How to build a pedestrian-friendly retail district

Everyday Tourist writer Richard White talks about Calgary's neighbourhood failures and successes, and what the future holds

Writer Richard White is the Everyday Tourist in Calgary.

Richard White on creating a pedestrian-friendly Calgary
Richard White

Do you have a favourite neighbourhood to walk in in Calgary and why?

White: West Hillhurst partly because it’s where I’ve lived for 25 years. I love the mix of tiny old houses and big new homes, even the seniors’ complexes now that I am a senior. I love the many playgrounds – Grand Trunk, Helicopter Park and Dinosaur Park, and two great natural areas along the ridge that offer spectacular views of the Bow River valley and downtown. It even has its own Bow River pebble beach and island you can wade out to.

And our own main street, aka 19th, is slowly evolving into the 21st century with Made By Marcus ice cream joining Dairy Lane. We also have Amato Gelato, Jan’s Deli and the new Sunterra Market/Café. It’s also home to a French immersion school, a school for pregnant and parenting teens, a homeless shelter and an abortion clinic – it doesn’t get more eclectic than that!

What are some of the key elements needed to make for a successful walking retail and entertainment district?

White: It must have a diversity of things to do at all times of the day and year round. It must be an attractive place to meet and hang out, spaces for big events and small events, things that are free, as well as paid activities. It needs to look and feel exciting as soon as you arrive. But, most of all, it must have patios, pocket parks and plazas with people in them.

Colourful banners that get changed regularly help create a festive atmosphere. And one of things that good retailers do is have great window displays that change regularly that make pedestrians stop, look and walk in. There also needs to be obvious places where people want to take a selfie or a photo to post it on social media for family and friends. It needs to be a place full of fun surprises, not too contrived with standardized signage and architectural controls. It needs to be organic and yes, even a bit messy.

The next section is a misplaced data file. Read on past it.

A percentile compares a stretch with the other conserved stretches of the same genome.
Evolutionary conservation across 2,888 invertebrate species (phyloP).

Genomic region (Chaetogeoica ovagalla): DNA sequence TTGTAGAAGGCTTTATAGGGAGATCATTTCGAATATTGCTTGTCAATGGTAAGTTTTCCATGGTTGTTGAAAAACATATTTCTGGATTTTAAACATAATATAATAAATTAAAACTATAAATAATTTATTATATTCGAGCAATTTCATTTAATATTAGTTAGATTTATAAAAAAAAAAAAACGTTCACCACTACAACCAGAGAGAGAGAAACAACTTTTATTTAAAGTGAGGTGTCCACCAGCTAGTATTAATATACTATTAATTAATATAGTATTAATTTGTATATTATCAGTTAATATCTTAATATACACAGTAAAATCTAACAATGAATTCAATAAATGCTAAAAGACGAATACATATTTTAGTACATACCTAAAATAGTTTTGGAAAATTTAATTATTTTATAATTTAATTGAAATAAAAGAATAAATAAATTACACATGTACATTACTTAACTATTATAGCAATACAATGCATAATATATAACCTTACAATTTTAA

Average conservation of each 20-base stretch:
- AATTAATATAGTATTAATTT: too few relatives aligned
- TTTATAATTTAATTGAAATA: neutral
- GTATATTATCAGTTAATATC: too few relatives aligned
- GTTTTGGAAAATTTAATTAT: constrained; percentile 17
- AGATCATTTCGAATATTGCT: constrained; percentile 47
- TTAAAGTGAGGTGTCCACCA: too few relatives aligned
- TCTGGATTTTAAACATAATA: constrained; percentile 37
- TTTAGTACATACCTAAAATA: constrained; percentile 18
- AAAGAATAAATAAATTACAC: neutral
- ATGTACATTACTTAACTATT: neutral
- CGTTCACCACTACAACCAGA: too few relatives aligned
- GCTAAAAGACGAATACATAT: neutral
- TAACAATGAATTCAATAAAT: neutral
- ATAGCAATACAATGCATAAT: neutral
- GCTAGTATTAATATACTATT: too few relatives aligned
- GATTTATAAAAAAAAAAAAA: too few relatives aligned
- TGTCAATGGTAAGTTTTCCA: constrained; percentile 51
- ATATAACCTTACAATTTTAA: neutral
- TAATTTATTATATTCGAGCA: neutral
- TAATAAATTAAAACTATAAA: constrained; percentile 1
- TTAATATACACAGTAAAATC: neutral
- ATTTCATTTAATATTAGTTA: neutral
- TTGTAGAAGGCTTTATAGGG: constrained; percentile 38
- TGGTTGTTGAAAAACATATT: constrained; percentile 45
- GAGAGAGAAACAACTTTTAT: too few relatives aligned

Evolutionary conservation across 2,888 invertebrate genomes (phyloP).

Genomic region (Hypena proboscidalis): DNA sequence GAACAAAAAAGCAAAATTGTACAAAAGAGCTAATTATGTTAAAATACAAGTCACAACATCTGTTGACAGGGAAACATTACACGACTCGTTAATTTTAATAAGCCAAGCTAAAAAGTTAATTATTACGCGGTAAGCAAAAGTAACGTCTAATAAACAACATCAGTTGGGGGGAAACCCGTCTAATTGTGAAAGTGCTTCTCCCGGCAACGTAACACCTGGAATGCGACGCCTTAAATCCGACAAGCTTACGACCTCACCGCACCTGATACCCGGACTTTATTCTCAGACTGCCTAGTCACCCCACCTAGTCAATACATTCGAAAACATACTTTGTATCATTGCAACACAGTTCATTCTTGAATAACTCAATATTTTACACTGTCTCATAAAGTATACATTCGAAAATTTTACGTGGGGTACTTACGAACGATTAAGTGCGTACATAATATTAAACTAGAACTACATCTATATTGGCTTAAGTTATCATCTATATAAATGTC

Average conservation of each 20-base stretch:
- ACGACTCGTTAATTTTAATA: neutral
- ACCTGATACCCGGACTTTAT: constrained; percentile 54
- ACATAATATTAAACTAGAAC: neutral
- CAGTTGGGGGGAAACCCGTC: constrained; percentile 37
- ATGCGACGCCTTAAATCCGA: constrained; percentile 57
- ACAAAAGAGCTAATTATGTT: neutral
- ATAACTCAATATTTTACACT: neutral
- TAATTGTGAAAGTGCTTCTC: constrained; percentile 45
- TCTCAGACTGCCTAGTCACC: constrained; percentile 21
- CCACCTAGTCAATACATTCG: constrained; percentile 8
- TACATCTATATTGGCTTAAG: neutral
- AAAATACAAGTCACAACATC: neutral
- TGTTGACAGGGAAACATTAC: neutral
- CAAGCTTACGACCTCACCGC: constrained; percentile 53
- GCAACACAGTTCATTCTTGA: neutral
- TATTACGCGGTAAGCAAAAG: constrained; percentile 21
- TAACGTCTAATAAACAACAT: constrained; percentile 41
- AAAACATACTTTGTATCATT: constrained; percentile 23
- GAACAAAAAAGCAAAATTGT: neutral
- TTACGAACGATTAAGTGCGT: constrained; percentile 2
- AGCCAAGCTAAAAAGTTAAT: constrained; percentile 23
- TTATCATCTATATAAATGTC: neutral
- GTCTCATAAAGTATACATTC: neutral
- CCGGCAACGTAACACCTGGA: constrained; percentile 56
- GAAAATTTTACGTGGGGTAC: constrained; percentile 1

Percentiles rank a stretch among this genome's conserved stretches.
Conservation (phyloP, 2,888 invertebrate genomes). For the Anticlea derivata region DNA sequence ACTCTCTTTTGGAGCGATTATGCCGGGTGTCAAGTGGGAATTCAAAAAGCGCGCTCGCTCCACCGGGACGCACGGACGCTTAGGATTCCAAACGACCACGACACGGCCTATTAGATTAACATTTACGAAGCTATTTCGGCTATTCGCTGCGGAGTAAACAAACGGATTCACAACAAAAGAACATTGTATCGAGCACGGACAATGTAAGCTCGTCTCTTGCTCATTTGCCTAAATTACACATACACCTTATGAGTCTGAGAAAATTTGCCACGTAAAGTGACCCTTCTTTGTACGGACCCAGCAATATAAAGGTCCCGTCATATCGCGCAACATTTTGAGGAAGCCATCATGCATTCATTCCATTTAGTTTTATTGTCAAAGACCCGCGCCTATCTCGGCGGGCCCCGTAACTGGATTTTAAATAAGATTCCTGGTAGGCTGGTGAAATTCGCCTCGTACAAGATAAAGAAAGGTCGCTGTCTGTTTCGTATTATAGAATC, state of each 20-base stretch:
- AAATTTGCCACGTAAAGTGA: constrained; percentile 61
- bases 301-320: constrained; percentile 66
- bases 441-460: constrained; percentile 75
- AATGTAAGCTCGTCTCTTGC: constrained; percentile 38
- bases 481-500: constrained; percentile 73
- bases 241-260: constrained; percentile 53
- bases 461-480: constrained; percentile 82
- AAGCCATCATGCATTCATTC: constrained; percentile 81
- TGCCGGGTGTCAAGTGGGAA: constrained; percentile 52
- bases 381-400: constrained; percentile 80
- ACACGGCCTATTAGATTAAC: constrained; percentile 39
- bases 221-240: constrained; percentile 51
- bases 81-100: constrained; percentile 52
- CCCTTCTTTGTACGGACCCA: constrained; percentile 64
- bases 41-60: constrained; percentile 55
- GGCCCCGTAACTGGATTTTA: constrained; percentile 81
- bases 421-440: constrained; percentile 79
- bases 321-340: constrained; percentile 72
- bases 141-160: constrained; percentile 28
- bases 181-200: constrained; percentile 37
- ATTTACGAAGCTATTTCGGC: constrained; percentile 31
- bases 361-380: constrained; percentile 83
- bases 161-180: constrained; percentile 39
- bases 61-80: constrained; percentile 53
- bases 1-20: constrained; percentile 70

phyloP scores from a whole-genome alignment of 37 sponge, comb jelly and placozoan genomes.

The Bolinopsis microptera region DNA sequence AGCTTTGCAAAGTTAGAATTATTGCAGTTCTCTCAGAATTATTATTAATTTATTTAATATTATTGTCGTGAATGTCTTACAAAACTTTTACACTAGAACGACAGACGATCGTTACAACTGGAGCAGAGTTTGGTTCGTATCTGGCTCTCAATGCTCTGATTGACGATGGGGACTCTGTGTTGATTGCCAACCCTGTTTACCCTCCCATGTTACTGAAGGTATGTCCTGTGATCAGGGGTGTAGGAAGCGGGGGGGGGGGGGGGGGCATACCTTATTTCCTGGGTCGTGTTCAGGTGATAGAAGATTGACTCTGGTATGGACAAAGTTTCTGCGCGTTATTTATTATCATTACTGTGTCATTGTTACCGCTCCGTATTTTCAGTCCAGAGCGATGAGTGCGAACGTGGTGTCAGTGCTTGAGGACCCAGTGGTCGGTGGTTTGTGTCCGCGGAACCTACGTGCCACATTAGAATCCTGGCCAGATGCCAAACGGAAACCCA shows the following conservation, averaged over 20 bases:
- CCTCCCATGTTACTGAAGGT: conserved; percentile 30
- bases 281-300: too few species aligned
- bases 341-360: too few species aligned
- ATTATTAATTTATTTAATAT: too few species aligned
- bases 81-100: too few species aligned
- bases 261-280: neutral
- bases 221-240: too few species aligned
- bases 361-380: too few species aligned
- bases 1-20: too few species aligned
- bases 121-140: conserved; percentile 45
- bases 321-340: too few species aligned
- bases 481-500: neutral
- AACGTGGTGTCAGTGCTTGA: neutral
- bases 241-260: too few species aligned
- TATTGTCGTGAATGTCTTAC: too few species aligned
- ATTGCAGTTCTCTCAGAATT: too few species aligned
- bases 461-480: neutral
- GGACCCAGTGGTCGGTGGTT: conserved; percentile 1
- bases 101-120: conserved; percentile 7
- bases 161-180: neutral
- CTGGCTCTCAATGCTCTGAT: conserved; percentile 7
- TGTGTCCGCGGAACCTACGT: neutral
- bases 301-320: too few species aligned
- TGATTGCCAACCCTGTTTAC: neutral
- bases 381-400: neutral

One benchmark of a good retail/entertainment district is the number of doors on the street that are available for people to pop in and out of with different things to see and do inside.

What does the city’s downtown need to do to attract more people, especially after hours and on the weekend?

White: I wish I knew. I spent 10-plus years with the Calgary Downtown Association trying to tackle this issue. I did learn a few things.

It depends on what you define as Calgary’s downtown. If you mean the Central Business District, i.e. from 8th Street S.W. to Centre Street and from 9th to 3rd Avenue S.W., there isn’t much we can do as it’s almost all office towers. Office towers kill street vitality – they’re hostile to pedestrian activity as they have no or few pedestrian-oriented businesses at street level, they dwarf pedestrians, they put the sidewalk in shade most of the time and they create wind tunnels. Neither Wall Street nor Bay Street have people on the street after hours or on the weekends. Calgary’s problem is we have about 40 blocks of offices in the middle of our downtown or city centre that are pretty much a no-go zone after hours and weekends.

The Core’s glass roof is spectacular, but in itself isn’t enough of an attraction to come downtown in the evenings and weekends to shop. The restaurants on Stephen Avenue also need to offer a more unique experience – maybe live music, comedy nights, piano bar – more of a ‘dinner show’ experience. Downtown retailers and restaurateurs have to dare to be different from their suburban brothers and sisters.

We need retailers like Sport Chek, which is a Calgary company (or was), to have a flagship/concept store on Stephen Avenue. Hudson’s Bay needs to up its game in Calgary, the windows on 7th Avenue should be spectacular. I was sorry to see the windows on Stephen Avenue get taken over by The Guild. The Guild does a good job of animating the street during patio season but for the rest of the year it looks like a storage area, which isn’t great. Winners, Holt Renfrew and Brooks Brothers windows all need to up their game when it comes to window displays.

People are looking for experiences. Downtown needs more fun and unique things to see and do, especially in the winter.

One suggestion might be a permanent light show on the office buildings from October to March. The new Telus Sky building promises to have a spectacular light show on the side of the building by Douglas Coupland, one of Canada’s leading makers of public art. The Calgary Downtown Association has promised a month-long light spectacle next February. The plans include a light show on the skating rink at Olympic Plaza and other interactive pieces to engage people and keep them coming back.